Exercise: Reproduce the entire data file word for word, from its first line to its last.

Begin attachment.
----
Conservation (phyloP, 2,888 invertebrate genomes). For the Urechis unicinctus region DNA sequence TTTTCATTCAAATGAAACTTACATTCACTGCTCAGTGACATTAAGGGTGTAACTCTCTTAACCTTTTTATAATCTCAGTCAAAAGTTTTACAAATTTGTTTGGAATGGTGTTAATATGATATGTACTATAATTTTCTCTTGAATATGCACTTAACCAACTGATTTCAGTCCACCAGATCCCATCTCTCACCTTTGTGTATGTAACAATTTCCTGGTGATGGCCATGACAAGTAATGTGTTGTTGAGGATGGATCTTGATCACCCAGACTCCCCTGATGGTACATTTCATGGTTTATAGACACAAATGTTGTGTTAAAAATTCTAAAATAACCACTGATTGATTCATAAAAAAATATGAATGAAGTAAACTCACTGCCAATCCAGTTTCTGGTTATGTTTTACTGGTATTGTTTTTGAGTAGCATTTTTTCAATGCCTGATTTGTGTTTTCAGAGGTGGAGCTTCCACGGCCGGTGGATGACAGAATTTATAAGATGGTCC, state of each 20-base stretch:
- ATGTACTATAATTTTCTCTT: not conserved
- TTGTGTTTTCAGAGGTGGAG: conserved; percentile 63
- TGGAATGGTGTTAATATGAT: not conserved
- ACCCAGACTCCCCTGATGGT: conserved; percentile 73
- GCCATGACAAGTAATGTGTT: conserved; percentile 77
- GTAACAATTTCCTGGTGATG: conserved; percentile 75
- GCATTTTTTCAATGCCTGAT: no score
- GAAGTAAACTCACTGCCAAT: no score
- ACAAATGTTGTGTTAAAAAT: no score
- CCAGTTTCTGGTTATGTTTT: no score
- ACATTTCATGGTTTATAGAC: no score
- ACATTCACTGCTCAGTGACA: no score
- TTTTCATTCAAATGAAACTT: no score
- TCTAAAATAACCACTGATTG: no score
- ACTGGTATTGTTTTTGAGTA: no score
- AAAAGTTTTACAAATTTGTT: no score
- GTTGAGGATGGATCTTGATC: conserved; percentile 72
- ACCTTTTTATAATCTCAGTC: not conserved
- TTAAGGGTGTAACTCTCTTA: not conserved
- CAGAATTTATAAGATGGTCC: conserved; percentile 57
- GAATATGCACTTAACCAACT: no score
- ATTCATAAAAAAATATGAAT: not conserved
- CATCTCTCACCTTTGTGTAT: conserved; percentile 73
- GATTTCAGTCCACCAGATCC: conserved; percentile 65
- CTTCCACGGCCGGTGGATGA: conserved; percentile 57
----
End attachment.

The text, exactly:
Conservation (phyloP, 2,888 invertebrate genomes). For the Urechis unicinctus region DNA sequence TTTTCATTCAAATGAAACTTACATTCACTGCTCAGTGACATTAAGGGTGTAACTCTCTTAACCTTTTTATAATCTCAGTCAAAAGTTTTACAAATTTGTTTGGAATGGTGTTAATATGATATGTACTATAATTTTCTCTTGAATATGCACTTAACCAACTGATTTCAGTCCACCAGATCCCATCTCTCACCTTTGTGTATGTAACAATTTCCTGGTGATGGCCATGACAAGTAATGTGTTGTTGAGGATGGATCTTGATCACCCAGACTCCCCTGATGGTACATTTCATGGTTTATAGACACAAATGTTGTGTTAAAAATTCTAAAATAACCACTGATTGATTCATAAAAAAATATGAATGAAGTAAACTCACTGCCAATCCAGTTTCTGGTTATGTTTTACTGGTATTGTTTTTGAGTAGCATTTTTTCAATGCCTGATTTGTGTTTTCAGAGGTGGAGCTTCCACGGCCGGTGGATGACAGAATTTATAAGATGGTCC, state of each 20-base stretch:
- ATGTACTATAATTTTCTCTT: not conserved
- TTGTGTTTTCAGAGGTGGAG: conserved; percentile 63
- TGGAATGGTGTTAATATGAT: not conserved
- ACCCAGACTCCCCTGATGGT: conserved; percentile 73
- GCCATGACAAGTAATGTGTT: conserved; percentile 77
- GTAACAATTTCCTGGTGATG: conserved; percentile 75
- GCATTTTTTCAATGCCTGAT: no score
- GAAGTAAACTCACTGCCAAT: no score
- ACAAATGTTGTGTTAAAAAT: no score
- CCAGTTTCTGGTTATGTTTT: no score
- ACATTTCATGGTTTATAGAC: no score
- ACATTCACTGCTCAGTGACA: no score
- TTTTCATTCAAATGAAACTT: no score
- TCTAAAATAACCACTGATTG: no score
- ACTGGTATTGTTTTTGAGTA: no score
- AAAAGTTTTACAAATTTGTT: no score
- GTTGAGGATGGATCTTGATC: conserved; percentile 72
- ACCTTTTTATAATCTCAGTC: not conserved
- TTAAGGGTGTAACTCTCTTA: not conserved
- CAGAATTTATAAGATGGTCC: conserved; percentile 57
- GAATATGCACTTAACCAACT: no score
- ATTCATAAAAAAATATGAAT: not conserved
- CATCTCTCACCTTTGTGTAT: conserved; percentile 73
- GATTTCAGTCCACCAGATCC: conserved; percentile 65
- CTTCCACGGCCGGTGGATGA: conserved; percentile 57